David Anders on The Journey Home (Dec 6, 2010)

Dec 8th, 2010 | By | Category: Blog Posts

For those of you who missed David Anders’ appearance on The Journey Home this past Monday evening, here it is:

More from Dr. David Anders: How John Calvin Made Me a Catholic

See also Dr. Anders’ previous appearance on EWTN with Fr. Mitch Pacwa.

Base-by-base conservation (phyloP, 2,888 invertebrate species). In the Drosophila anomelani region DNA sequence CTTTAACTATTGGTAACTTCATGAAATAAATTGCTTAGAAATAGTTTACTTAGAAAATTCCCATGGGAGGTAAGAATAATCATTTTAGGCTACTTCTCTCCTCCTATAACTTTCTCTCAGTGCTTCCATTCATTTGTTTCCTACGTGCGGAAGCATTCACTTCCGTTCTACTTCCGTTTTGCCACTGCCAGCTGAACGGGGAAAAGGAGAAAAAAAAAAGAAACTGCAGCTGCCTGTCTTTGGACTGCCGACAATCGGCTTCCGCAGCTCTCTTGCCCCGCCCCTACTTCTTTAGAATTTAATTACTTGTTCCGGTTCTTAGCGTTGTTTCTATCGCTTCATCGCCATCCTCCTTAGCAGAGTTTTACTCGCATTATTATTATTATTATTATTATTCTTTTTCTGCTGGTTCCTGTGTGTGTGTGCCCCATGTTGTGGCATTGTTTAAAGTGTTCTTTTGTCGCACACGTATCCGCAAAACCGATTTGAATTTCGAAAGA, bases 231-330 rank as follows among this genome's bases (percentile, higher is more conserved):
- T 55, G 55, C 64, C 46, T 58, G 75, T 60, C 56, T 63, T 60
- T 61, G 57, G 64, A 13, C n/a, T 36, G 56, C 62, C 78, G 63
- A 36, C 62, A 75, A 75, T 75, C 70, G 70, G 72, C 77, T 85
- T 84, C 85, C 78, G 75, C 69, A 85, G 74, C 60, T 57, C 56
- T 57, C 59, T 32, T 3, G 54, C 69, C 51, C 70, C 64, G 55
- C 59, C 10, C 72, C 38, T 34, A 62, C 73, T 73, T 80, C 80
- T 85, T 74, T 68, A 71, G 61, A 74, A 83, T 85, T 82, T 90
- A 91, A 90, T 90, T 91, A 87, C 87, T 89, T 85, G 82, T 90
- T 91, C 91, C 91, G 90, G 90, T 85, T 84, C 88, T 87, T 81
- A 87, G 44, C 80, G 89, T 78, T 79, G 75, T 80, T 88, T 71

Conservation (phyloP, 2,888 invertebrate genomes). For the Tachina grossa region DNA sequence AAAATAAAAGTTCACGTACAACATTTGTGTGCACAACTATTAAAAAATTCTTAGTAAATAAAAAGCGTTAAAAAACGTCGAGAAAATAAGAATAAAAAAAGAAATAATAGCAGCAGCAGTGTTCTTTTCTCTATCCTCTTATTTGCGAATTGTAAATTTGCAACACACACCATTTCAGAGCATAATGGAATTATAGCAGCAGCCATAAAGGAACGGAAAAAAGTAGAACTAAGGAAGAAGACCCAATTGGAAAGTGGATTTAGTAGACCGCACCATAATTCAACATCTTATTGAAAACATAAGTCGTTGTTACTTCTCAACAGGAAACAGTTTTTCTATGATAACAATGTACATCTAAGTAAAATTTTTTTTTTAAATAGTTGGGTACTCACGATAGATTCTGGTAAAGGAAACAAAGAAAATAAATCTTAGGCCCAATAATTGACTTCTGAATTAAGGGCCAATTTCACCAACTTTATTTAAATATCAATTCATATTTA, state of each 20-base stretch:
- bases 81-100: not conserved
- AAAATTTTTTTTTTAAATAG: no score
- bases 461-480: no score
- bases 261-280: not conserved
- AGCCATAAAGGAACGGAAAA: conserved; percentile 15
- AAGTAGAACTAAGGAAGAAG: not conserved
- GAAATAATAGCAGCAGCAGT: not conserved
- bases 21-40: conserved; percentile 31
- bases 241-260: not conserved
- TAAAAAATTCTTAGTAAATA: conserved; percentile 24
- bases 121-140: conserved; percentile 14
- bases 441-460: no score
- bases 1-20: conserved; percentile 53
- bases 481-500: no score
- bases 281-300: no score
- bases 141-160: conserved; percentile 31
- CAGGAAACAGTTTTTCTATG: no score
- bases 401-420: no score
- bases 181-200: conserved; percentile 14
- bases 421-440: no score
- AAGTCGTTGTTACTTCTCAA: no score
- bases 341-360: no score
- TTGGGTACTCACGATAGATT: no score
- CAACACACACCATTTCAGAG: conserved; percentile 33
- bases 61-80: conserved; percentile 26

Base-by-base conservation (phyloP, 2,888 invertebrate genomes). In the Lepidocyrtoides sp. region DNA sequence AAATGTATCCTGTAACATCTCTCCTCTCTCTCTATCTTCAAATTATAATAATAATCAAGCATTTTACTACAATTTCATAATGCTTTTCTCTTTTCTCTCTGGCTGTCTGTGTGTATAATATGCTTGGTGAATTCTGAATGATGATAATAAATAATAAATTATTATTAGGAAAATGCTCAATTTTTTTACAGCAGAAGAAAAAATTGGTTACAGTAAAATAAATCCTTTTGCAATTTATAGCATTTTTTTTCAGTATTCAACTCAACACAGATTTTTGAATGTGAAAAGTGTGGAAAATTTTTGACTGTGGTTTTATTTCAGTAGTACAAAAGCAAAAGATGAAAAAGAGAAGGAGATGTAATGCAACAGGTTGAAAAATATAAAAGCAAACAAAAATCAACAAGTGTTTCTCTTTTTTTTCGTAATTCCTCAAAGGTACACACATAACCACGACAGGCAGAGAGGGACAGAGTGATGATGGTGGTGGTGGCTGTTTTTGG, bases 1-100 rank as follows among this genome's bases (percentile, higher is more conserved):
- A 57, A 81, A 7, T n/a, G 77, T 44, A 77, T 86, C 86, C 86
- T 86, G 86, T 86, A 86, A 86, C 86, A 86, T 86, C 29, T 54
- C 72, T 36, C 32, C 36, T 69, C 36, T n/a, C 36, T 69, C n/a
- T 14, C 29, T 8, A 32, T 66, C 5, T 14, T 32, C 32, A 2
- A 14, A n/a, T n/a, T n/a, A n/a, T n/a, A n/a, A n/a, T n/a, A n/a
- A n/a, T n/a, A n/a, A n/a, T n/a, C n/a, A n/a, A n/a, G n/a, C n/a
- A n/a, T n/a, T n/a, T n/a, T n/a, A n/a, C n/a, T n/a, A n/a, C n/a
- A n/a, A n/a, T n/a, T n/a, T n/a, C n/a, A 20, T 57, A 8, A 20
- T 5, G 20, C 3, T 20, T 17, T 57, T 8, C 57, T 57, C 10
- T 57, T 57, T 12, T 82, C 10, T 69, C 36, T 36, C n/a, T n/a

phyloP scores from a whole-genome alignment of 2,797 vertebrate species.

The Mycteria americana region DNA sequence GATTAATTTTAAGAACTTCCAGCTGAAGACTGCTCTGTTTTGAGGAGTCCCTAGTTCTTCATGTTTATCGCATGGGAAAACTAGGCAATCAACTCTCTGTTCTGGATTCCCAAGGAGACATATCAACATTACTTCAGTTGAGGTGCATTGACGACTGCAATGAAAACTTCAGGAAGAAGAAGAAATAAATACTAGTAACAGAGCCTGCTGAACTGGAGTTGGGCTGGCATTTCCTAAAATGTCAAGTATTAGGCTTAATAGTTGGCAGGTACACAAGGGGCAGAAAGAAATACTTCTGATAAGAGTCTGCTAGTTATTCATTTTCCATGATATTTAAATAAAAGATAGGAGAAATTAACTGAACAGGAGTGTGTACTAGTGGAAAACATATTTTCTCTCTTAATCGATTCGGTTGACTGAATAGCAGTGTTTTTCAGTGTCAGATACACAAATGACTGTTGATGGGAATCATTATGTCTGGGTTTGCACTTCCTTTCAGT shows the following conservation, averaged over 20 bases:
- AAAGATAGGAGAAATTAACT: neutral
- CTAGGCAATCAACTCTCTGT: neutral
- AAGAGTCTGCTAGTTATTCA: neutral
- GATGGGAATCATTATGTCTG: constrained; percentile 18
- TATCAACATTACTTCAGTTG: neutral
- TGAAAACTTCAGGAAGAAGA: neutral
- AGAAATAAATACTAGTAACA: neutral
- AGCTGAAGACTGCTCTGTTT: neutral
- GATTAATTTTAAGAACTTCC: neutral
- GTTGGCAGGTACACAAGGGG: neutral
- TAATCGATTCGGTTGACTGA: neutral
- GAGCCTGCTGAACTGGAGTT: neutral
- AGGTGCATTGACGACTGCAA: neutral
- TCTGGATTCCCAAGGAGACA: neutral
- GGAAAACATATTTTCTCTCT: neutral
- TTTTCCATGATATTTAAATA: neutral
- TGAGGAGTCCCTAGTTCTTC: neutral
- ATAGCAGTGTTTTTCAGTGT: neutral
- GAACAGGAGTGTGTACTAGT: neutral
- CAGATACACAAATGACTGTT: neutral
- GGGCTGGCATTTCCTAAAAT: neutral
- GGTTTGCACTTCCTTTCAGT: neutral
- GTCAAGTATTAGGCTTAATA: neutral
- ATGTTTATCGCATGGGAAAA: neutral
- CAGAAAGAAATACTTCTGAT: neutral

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  1. Does anyone know of the Athanasius quote that Dr. Anders alludes to at the 17:20 mark of the video? I was hoping that someone could track it down.

  2. Athanasius, Against the Arians, Discourse II